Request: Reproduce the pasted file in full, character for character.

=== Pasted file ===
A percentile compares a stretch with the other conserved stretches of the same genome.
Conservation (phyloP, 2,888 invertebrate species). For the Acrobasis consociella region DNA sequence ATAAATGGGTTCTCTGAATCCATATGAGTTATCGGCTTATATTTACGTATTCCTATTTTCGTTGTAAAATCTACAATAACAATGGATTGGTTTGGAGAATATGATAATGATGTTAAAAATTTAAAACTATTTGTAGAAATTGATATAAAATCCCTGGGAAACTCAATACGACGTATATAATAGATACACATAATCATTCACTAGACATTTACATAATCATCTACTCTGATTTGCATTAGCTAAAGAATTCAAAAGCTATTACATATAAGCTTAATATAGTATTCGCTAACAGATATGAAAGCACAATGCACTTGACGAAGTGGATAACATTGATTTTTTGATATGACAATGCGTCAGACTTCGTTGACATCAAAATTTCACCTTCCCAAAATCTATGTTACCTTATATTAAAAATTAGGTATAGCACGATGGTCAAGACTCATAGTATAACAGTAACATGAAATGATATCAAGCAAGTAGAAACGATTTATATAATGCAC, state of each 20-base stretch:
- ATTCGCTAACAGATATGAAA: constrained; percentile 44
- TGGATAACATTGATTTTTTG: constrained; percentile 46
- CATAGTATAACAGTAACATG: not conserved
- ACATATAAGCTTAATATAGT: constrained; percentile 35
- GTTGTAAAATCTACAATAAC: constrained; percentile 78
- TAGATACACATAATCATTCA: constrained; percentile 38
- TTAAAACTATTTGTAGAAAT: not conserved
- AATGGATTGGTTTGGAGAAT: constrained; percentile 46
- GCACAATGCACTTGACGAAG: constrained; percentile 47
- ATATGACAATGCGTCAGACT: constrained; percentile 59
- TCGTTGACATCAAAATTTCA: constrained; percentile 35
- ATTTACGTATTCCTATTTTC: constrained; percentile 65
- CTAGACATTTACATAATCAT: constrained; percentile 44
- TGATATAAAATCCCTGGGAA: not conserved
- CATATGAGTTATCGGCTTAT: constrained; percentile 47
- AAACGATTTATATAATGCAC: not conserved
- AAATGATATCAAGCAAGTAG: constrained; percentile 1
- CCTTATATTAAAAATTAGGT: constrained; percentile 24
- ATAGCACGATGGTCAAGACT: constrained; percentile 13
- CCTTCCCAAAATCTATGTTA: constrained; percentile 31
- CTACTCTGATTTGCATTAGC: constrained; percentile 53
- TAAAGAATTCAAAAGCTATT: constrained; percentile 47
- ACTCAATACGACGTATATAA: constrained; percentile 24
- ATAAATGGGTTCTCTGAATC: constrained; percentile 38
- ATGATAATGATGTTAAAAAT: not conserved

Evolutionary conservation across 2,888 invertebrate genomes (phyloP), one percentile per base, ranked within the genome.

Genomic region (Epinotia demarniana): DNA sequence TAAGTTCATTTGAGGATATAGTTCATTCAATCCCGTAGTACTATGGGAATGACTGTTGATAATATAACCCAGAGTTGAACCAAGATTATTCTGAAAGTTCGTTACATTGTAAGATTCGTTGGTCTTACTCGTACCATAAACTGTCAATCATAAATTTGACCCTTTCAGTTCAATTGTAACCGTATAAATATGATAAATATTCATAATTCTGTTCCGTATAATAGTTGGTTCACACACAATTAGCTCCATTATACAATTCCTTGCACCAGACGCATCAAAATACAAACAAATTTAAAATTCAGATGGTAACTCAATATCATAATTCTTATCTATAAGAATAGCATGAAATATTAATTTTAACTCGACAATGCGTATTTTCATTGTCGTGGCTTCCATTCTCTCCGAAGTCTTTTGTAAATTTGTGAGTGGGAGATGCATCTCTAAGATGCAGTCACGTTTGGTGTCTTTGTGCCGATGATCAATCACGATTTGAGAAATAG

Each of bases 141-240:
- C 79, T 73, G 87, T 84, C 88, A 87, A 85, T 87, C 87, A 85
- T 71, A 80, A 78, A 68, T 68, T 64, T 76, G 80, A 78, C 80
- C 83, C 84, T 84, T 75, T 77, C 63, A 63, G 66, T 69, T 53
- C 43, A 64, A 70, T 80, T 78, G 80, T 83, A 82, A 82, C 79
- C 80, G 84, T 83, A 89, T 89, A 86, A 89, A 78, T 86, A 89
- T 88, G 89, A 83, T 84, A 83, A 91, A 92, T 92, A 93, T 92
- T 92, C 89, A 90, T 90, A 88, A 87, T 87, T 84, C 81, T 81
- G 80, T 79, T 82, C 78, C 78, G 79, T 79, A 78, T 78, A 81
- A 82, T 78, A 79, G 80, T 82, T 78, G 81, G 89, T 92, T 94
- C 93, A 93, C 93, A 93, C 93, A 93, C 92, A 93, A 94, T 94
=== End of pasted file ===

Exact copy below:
A percentile compares a stretch with the other conserved stretches of the same genome.
Conservation (phyloP, 2,888 invertebrate species). For the Acrobasis consociella region DNA sequence ATAAATGGGTTCTCTGAATCCATATGAGTTATCGGCTTATATTTACGTATTCCTATTTTCGTTGTAAAATCTACAATAACAATGGATTGGTTTGGAGAATATGATAATGATGTTAAAAATTTAAAACTATTTGTAGAAATTGATATAAAATCCCTGGGAAACTCAATACGACGTATATAATAGATACACATAATCATTCACTAGACATTTACATAATCATCTACTCTGATTTGCATTAGCTAAAGAATTCAAAAGCTATTACATATAAGCTTAATATAGTATTCGCTAACAGATATGAAAGCACAATGCACTTGACGAAGTGGATAACATTGATTTTTTGATATGACAATGCGTCAGACTTCGTTGACATCAAAATTTCACCTTCCCAAAATCTATGTTACCTTATATTAAAAATTAGGTATAGCACGATGGTCAAGACTCATAGTATAACAGTAACATGAAATGATATCAAGCAAGTAGAAACGATTTATATAATGCAC, state of each 20-base stretch:
- ATTCGCTAACAGATATGAAA: constrained; percentile 44
- TGGATAACATTGATTTTTTG: constrained; percentile 46
- CATAGTATAACAGTAACATG: not conserved
- ACATATAAGCTTAATATAGT: constrained; percentile 35
- GTTGTAAAATCTACAATAAC: constrained; percentile 78
- TAGATACACATAATCATTCA: constrained; percentile 38
- TTAAAACTATTTGTAGAAAT: not conserved
- AATGGATTGGTTTGGAGAAT: constrained; percentile 46
- GCACAATGCACTTGACGAAG: constrained; percentile 47
- ATATGACAATGCGTCAGACT: constrained; percentile 59
- TCGTTGACATCAAAATTTCA: constrained; percentile 35
- ATTTACGTATTCCTATTTTC: constrained; percentile 65
- CTAGACATTTACATAATCAT: constrained; percentile 44
- TGATATAAAATCCCTGGGAA: not conserved
- CATATGAGTTATCGGCTTAT: constrained; percentile 47
- AAACGATTTATATAATGCAC: not conserved
- AAATGATATCAAGCAAGTAG: constrained; percentile 1
- CCTTATATTAAAAATTAGGT: constrained; percentile 24
- ATAGCACGATGGTCAAGACT: constrained; percentile 13
- CCTTCCCAAAATCTATGTTA: constrained; percentile 31
- CTACTCTGATTTGCATTAGC: constrained; percentile 53
- TAAAGAATTCAAAAGCTATT: constrained; percentile 47
- ACTCAATACGACGTATATAA: constrained; percentile 24
- ATAAATGGGTTCTCTGAATC: constrained; percentile 38
- ATGATAATGATGTTAAAAAT: not conserved

Evolutionary conservation across 2,888 invertebrate genomes (phyloP), one percentile per base, ranked within the genome.

Genomic region (Epinotia demarniana): DNA sequence TAAGTTCATTTGAGGATATAGTTCATTCAATCCCGTAGTACTATGGGAATGACTGTTGATAATATAACCCAGAGTTGAACCAAGATTATTCTGAAAGTTCGTTACATTGTAAGATTCGTTGGTCTTACTCGTACCATAAACTGTCAATCATAAATTTGACCCTTTCAGTTCAATTGTAACCGTATAAATATGATAAATATTCATAATTCTGTTCCGTATAATAGTTGGTTCACACACAATTAGCTCCATTATACAATTCCTTGCACCAGACGCATCAAAATACAAACAAATTTAAAATTCAGATGGTAACTCAATATCATAATTCTTATCTATAAGAATAGCATGAAATATTAATTTTAACTCGACAATGCGTATTTTCATTGTCGTGGCTTCCATTCTCTCCGAAGTCTTTTGTAAATTTGTGAGTGGGAGATGCATCTCTAAGATGCAGTCACGTTTGGTGTCTTTGTGCCGATGATCAATCACGATTTGAGAAATAG

Each of bases 141-240:
- C 79, T 73, G 87, T 84, C 88, A 87, A 85, T 87, C 87, A 85
- T 71, A 80, A 78, A 68, T 68, T 64, T 76, G 80, A 78, C 80
- C 83, C 84, T 84, T 75, T 77, C 63, A 63, G 66, T 69, T 53
- C 43, A 64, A 70, T 80, T 78, G 80, T 83, A 82, A 82, C 79
- C 80, G 84, T 83, A 89, T 89, A 86, A 89, A 78, T 86, A 89
- T 88, G 89, A 83, T 84, A 83, A 91, A 92, T 92, A 93, T 92
- T 92, C 89, A 90, T 90, A 88, A 87, T 87, T 84, C 81, T 81
- G 80, T 79, T 82, C 78, C 78, G 79, T 79, A 78, T 78, A 81
- A 82, T 78, A 79, G 80, T 82, T 78, G 81, G 89, T 92, T 94
- C 93, A 93, C 93, A 93, C 93, A 93, C 92, A 93, A 94, T 94